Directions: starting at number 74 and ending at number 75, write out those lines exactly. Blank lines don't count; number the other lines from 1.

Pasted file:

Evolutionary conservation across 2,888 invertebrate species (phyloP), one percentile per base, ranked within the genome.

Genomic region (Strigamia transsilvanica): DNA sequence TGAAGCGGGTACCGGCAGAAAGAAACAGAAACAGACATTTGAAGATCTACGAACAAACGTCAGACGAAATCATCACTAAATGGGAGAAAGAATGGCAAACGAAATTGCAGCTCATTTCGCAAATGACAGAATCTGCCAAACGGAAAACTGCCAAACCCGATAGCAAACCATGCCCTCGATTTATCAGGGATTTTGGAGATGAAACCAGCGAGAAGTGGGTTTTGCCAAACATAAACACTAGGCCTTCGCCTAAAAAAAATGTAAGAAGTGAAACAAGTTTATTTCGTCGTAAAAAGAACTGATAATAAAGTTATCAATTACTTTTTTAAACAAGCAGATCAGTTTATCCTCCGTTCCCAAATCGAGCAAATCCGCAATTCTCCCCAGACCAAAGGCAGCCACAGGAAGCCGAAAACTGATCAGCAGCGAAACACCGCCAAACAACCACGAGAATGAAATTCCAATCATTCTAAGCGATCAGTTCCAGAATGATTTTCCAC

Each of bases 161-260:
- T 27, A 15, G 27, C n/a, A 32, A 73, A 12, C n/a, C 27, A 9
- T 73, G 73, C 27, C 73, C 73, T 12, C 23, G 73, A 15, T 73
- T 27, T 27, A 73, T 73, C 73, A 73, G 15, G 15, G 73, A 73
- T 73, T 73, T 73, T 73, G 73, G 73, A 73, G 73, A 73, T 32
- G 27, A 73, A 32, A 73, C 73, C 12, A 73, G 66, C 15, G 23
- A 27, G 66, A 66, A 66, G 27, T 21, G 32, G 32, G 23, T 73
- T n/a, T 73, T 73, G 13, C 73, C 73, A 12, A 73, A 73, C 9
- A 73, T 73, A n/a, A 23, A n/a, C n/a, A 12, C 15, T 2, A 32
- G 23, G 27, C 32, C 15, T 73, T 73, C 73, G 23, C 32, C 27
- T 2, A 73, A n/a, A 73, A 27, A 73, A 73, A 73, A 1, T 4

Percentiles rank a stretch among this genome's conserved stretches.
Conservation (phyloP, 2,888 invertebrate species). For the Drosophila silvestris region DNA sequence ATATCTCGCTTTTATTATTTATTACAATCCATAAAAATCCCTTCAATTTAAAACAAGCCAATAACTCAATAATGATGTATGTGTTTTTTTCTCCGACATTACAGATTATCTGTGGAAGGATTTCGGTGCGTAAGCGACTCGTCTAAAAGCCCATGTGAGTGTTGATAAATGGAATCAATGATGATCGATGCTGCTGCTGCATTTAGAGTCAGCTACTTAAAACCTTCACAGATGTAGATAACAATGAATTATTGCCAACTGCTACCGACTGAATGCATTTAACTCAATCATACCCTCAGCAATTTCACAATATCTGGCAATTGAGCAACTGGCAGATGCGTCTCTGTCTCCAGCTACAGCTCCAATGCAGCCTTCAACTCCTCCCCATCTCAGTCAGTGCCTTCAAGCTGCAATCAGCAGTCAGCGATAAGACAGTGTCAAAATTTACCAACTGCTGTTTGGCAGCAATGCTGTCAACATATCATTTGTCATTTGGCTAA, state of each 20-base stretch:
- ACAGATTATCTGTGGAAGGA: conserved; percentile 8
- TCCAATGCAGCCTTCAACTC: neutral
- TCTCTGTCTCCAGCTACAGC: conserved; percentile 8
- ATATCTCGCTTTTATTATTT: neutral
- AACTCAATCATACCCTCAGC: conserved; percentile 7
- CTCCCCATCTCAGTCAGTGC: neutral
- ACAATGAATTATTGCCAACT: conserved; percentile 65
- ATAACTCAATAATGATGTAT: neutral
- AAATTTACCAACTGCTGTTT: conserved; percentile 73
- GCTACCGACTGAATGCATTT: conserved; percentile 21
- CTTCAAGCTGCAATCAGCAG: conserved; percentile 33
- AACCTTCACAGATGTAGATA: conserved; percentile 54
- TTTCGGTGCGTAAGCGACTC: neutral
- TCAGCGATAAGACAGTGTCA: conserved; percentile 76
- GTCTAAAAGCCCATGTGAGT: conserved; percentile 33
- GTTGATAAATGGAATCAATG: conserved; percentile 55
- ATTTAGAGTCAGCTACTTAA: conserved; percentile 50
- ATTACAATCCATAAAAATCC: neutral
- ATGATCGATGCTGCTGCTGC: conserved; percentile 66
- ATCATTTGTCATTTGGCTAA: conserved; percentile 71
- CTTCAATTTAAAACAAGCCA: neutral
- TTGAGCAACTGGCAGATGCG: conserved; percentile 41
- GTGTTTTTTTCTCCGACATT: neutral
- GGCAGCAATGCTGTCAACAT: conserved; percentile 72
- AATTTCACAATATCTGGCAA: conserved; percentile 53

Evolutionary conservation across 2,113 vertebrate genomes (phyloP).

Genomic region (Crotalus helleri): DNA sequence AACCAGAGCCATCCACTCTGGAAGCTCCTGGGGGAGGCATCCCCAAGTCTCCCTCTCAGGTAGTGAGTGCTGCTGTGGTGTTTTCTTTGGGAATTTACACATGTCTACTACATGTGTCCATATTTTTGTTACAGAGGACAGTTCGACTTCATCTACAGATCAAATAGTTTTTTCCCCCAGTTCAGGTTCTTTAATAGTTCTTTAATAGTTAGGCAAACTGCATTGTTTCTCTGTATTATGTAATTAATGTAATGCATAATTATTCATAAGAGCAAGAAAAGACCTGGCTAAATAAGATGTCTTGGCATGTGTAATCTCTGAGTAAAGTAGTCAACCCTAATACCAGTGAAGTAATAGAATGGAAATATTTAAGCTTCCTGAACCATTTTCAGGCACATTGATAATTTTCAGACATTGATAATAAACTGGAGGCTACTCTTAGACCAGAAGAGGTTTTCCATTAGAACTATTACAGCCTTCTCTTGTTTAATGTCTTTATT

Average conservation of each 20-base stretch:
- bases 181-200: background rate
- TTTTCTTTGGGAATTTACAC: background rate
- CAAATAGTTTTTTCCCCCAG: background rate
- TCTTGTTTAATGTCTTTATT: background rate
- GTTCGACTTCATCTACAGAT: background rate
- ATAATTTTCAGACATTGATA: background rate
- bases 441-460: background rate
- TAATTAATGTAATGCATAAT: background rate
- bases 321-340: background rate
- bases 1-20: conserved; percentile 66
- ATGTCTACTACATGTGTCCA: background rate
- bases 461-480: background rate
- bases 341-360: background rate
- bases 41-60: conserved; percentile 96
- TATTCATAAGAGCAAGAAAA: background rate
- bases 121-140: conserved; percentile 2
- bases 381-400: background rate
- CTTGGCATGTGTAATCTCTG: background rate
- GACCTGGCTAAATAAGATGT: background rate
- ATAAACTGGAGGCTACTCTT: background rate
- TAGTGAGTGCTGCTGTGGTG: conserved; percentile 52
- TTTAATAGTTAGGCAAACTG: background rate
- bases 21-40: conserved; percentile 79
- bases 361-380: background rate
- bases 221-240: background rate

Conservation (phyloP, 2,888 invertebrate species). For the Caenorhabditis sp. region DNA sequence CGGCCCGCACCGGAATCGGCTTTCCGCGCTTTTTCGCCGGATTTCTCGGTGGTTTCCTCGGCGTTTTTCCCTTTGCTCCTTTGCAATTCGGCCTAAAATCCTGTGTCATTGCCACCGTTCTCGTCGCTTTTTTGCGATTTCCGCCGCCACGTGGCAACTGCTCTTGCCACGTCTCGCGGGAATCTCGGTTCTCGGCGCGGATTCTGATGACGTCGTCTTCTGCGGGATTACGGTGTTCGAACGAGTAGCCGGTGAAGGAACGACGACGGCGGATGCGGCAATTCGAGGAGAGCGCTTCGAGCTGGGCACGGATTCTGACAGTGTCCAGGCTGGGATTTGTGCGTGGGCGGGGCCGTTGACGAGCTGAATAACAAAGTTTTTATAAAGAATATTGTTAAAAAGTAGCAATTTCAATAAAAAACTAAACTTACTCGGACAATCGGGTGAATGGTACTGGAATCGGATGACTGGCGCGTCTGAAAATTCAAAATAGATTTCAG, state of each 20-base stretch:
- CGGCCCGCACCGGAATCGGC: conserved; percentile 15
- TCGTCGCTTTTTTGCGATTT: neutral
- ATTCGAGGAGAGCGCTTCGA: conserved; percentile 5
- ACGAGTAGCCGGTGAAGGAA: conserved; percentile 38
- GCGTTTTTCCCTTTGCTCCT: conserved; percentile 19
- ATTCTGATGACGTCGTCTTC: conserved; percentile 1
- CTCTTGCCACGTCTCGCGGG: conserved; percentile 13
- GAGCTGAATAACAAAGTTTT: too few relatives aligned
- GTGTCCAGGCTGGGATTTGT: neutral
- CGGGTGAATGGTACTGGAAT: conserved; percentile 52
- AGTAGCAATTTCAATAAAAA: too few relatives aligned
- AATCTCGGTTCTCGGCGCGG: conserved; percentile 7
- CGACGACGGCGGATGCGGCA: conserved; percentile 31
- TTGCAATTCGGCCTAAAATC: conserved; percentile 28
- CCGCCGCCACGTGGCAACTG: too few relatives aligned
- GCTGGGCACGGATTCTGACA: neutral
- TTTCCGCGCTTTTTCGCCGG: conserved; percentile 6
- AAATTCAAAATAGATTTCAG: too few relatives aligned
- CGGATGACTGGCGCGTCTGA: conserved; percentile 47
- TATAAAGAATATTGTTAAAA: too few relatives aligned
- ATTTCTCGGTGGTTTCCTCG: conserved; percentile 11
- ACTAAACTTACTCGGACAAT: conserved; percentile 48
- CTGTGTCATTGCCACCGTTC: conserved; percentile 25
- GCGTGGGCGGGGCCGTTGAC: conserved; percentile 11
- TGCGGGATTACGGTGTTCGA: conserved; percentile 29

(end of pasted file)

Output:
- GCGTTTTTCCCTTTGCTCCT: conserved; percentile 19
- ATTCTGATGACGTCGTCTTC: conserved; percentile 1